Descendants of the city’s original settlers maintain ownership of the green. There are five members of the committee that oversee the large, main portion of the green. Today’s committee members — called proprietors — are drawn from the ranks of prominent city residents. Members are appointed for life, and when one dies the four remaining members convene in private to select a replacement.
Well, that’s just creepy. But what can we expect from the home of the Skull & Bones Society?
Located on the upper Green are three historic early 19th century churches which reflect the city’s theocratic roots. While once the edges of the Green were covered with a glorious canopy of elms, planted originally by James Hillhouse, most died of dutch elm disease. In the 1980s, disease-resistant elms were planted in an effort to memorialize the legacy of the trees that gave New Haven the nickname “Elm City”.
Bordering the Green are municipal, commercial and university structures. On the northwest side of the Green, across College Street, stand Phelps Gate and the Yale University buildings bordering Old Campus. Before the Old Campus was built, the buildings of Yale’s Old Brick Row bordered the Green here. There happens to be another National Historic Landmark over there: Connecticut Hall (CTMQ visit here).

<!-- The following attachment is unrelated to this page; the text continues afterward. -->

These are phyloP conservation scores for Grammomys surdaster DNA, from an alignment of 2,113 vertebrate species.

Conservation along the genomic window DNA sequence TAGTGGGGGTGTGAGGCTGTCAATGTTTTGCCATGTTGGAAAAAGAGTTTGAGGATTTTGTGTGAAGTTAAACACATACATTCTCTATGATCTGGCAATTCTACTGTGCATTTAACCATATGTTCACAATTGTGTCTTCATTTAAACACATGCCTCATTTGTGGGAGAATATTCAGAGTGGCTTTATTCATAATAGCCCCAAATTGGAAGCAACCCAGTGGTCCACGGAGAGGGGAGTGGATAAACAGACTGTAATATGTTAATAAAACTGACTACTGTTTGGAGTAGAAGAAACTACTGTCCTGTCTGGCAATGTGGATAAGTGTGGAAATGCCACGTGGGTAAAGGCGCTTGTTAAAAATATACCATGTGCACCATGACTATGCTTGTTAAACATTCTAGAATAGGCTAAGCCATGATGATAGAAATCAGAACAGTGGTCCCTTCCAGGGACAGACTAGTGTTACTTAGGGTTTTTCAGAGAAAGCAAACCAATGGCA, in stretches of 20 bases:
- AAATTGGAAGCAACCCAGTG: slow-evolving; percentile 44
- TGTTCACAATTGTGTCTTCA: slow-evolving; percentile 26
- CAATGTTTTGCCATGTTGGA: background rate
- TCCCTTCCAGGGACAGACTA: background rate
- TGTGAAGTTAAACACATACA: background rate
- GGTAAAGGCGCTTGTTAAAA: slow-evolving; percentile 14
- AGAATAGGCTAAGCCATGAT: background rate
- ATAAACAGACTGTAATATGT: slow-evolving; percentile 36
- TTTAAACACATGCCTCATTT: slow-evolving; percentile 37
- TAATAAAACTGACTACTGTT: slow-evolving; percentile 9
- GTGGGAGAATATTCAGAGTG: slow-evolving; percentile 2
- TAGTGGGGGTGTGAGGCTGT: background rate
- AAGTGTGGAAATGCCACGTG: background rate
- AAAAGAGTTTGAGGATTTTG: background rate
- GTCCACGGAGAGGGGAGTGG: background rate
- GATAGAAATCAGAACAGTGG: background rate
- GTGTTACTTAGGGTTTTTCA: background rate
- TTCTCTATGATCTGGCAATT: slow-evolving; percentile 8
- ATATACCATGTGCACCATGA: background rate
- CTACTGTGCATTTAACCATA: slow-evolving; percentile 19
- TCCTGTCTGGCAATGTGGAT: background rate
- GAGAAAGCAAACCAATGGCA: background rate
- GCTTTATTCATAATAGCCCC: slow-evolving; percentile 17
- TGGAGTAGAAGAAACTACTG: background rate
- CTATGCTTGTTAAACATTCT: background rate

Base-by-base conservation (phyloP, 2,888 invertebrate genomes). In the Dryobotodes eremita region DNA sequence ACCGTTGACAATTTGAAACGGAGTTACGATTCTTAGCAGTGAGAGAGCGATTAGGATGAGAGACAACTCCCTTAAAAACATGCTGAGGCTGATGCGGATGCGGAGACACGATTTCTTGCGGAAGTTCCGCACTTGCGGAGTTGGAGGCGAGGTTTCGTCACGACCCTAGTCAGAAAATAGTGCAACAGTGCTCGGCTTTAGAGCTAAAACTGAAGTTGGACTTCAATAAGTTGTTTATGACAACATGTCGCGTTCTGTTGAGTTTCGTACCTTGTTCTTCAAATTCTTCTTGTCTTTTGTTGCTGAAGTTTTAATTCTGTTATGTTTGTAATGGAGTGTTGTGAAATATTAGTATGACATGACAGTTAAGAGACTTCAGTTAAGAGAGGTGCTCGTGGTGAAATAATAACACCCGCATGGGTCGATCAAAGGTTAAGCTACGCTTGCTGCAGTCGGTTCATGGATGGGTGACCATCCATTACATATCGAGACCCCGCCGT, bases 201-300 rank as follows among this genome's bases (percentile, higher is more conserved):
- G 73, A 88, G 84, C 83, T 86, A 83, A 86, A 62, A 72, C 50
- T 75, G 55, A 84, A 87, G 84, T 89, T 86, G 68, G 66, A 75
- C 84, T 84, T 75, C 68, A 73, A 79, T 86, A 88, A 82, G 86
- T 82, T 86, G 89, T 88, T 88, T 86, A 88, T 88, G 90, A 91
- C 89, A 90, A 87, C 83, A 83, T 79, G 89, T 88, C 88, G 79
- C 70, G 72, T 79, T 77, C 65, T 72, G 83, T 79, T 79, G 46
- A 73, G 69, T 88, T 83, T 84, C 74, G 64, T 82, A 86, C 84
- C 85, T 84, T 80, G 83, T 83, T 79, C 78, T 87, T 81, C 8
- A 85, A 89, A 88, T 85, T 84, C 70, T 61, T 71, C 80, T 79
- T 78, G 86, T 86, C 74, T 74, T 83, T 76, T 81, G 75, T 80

On the southwest side along Chapel Street are stores, bars, and popular restaurants. On the southeast side of the green, across Church Street is The Exchange Building (1832, restored in 1990) and the Federal Courthouse designed by James Gamble Rogers in 1913. Why do we care about Rogers? Because he also designed the largest colonial building in the world, up in Hartford (CTMQ Visit here). And why do we care about that courthouse? Because that’s where my beautiful wife became a US citizen in 1992. Also the Amistad Memorial is at this end of the Green. The memorial stands on the site of the jail that held the Amistad captives during their time in New Haven. Spectators came to see them when they were brought out to exercise on the Green and paid 12 and a half cents to view them in the jail. (CTMQ Visit here.)
Wikipedia goes on to describe the other bordering buildings, but I didn’t find anything to broadly interesting, so I’ll end it here. I’ll pick some of this stuff up again when I do a Yale tour, which I’ve heard is a pretty cool way to spend an afternoon.
Wiki on the Green – lots of good links at the bottom